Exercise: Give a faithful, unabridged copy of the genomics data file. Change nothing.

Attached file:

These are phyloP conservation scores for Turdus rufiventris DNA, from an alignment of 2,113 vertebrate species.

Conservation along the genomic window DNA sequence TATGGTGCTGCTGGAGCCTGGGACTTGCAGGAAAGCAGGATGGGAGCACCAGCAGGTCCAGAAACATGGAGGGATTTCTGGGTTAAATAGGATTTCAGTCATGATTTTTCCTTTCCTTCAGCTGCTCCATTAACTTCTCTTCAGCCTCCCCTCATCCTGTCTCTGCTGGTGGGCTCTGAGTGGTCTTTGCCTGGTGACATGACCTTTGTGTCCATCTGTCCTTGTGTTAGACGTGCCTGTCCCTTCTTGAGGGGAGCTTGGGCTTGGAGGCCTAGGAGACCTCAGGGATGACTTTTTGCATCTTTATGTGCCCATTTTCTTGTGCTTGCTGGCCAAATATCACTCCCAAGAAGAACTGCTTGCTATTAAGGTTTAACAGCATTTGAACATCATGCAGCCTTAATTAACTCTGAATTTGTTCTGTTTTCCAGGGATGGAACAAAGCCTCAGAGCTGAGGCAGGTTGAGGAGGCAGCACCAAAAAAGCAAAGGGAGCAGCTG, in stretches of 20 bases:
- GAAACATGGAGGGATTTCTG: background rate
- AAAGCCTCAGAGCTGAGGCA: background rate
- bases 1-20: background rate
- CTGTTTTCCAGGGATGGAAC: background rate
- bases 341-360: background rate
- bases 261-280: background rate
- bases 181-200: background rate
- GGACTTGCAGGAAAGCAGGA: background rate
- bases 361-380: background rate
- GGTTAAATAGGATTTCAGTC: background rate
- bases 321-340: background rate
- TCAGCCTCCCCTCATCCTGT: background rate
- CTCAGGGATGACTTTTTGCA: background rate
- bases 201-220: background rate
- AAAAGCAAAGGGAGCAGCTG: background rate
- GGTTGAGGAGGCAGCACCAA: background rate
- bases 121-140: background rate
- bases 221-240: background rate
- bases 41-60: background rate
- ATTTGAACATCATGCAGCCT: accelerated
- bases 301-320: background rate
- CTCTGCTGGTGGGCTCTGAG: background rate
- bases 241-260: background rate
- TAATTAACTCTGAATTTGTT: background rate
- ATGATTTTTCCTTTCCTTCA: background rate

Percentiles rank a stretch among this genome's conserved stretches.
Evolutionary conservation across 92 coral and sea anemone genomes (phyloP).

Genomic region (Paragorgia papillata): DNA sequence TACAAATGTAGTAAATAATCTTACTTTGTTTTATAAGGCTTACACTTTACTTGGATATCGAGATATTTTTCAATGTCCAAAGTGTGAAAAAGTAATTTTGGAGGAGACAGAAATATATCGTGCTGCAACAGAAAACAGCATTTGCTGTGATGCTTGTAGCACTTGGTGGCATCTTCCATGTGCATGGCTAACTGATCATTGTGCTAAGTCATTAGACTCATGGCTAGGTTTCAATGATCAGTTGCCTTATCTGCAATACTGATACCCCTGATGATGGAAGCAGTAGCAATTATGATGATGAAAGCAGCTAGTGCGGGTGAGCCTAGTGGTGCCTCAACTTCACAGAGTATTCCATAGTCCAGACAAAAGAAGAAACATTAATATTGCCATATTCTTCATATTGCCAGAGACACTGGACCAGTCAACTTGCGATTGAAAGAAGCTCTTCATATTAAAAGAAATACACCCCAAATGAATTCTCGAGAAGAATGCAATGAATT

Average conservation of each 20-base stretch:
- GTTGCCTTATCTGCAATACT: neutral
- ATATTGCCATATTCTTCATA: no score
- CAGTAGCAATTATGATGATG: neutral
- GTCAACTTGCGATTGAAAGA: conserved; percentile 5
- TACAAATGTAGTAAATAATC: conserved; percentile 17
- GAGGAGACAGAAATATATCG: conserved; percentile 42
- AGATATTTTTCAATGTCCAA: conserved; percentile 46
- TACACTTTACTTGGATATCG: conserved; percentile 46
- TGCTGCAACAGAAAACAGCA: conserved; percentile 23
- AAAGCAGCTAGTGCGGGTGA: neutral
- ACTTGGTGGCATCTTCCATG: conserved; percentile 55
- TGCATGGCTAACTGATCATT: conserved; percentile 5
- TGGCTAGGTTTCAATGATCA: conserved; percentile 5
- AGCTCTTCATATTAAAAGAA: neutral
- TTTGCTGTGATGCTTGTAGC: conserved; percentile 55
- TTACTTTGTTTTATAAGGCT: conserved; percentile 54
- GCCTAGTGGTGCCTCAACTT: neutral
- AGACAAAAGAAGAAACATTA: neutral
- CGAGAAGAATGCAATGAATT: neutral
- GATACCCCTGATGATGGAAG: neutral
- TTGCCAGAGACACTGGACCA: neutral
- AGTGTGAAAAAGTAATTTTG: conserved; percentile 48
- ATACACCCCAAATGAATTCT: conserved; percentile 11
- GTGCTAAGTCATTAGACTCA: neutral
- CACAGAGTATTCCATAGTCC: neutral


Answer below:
These are phyloP conservation scores for Turdus rufiventris DNA, from an alignment of 2,113 vertebrate species.

Conservation along the genomic window DNA sequence TATGGTGCTGCTGGAGCCTGGGACTTGCAGGAAAGCAGGATGGGAGCACCAGCAGGTCCAGAAACATGGAGGGATTTCTGGGTTAAATAGGATTTCAGTCATGATTTTTCCTTTCCTTCAGCTGCTCCATTAACTTCTCTTCAGCCTCCCCTCATCCTGTCTCTGCTGGTGGGCTCTGAGTGGTCTTTGCCTGGTGACATGACCTTTGTGTCCATCTGTCCTTGTGTTAGACGTGCCTGTCCCTTCTTGAGGGGAGCTTGGGCTTGGAGGCCTAGGAGACCTCAGGGATGACTTTTTGCATCTTTATGTGCCCATTTTCTTGTGCTTGCTGGCCAAATATCACTCCCAAGAAGAACTGCTTGCTATTAAGGTTTAACAGCATTTGAACATCATGCAGCCTTAATTAACTCTGAATTTGTTCTGTTTTCCAGGGATGGAACAAAGCCTCAGAGCTGAGGCAGGTTGAGGAGGCAGCACCAAAAAAGCAAAGGGAGCAGCTG, in stretches of 20 bases:
- GAAACATGGAGGGATTTCTG: background rate
- AAAGCCTCAGAGCTGAGGCA: background rate
- bases 1-20: background rate
- CTGTTTTCCAGGGATGGAAC: background rate
- bases 341-360: background rate
- bases 261-280: background rate
- bases 181-200: background rate
- GGACTTGCAGGAAAGCAGGA: background rate
- bases 361-380: background rate
- GGTTAAATAGGATTTCAGTC: background rate
- bases 321-340: background rate
- TCAGCCTCCCCTCATCCTGT: background rate
- CTCAGGGATGACTTTTTGCA: background rate
- bases 201-220: background rate
- AAAAGCAAAGGGAGCAGCTG: background rate
- GGTTGAGGAGGCAGCACCAA: background rate
- bases 121-140: background rate
- bases 221-240: background rate
- bases 41-60: background rate
- ATTTGAACATCATGCAGCCT: accelerated
- bases 301-320: background rate
- CTCTGCTGGTGGGCTCTGAG: background rate
- bases 241-260: background rate
- TAATTAACTCTGAATTTGTT: background rate
- ATGATTTTTCCTTTCCTTCA: background rate

Percentiles rank a stretch among this genome's conserved stretches.
Evolutionary conservation across 92 coral and sea anemone genomes (phyloP).

Genomic region (Paragorgia papillata): DNA sequence TACAAATGTAGTAAATAATCTTACTTTGTTTTATAAGGCTTACACTTTACTTGGATATCGAGATATTTTTCAATGTCCAAAGTGTGAAAAAGTAATTTTGGAGGAGACAGAAATATATCGTGCTGCAACAGAAAACAGCATTTGCTGTGATGCTTGTAGCACTTGGTGGCATCTTCCATGTGCATGGCTAACTGATCATTGTGCTAAGTCATTAGACTCATGGCTAGGTTTCAATGATCAGTTGCCTTATCTGCAATACTGATACCCCTGATGATGGAAGCAGTAGCAATTATGATGATGAAAGCAGCTAGTGCGGGTGAGCCTAGTGGTGCCTCAACTTCACAGAGTATTCCATAGTCCAGACAAAAGAAGAAACATTAATATTGCCATATTCTTCATATTGCCAGAGACACTGGACCAGTCAACTTGCGATTGAAAGAAGCTCTTCATATTAAAAGAAATACACCCCAAATGAATTCTCGAGAAGAATGCAATGAATT

Average conservation of each 20-base stretch:
- GTTGCCTTATCTGCAATACT: neutral
- ATATTGCCATATTCTTCATA: no score
- CAGTAGCAATTATGATGATG: neutral
- GTCAACTTGCGATTGAAAGA: conserved; percentile 5
- TACAAATGTAGTAAATAATC: conserved; percentile 17
- GAGGAGACAGAAATATATCG: conserved; percentile 42
- AGATATTTTTCAATGTCCAA: conserved; percentile 46
- TACACTTTACTTGGATATCG: conserved; percentile 46
- TGCTGCAACAGAAAACAGCA: conserved; percentile 23
- AAAGCAGCTAGTGCGGGTGA: neutral
- ACTTGGTGGCATCTTCCATG: conserved; percentile 55
- TGCATGGCTAACTGATCATT: conserved; percentile 5
- TGGCTAGGTTTCAATGATCA: conserved; percentile 5
- AGCTCTTCATATTAAAAGAA: neutral
- TTTGCTGTGATGCTTGTAGC: conserved; percentile 55
- TTACTTTGTTTTATAAGGCT: conserved; percentile 54
- GCCTAGTGGTGCCTCAACTT: neutral
- AGACAAAAGAAGAAACATTA: neutral
- CGAGAAGAATGCAATGAATT: neutral
- GATACCCCTGATGATGGAAG: neutral
- TTGCCAGAGACACTGGACCA: neutral
- AGTGTGAAAAAGTAATTTTG: conserved; percentile 48
- ATACACCCCAAATGAATTCT: conserved; percentile 11
- GTGCTAAGTCATTAGACTCA: neutral
- CACAGAGTATTCCATAGTCC: neutral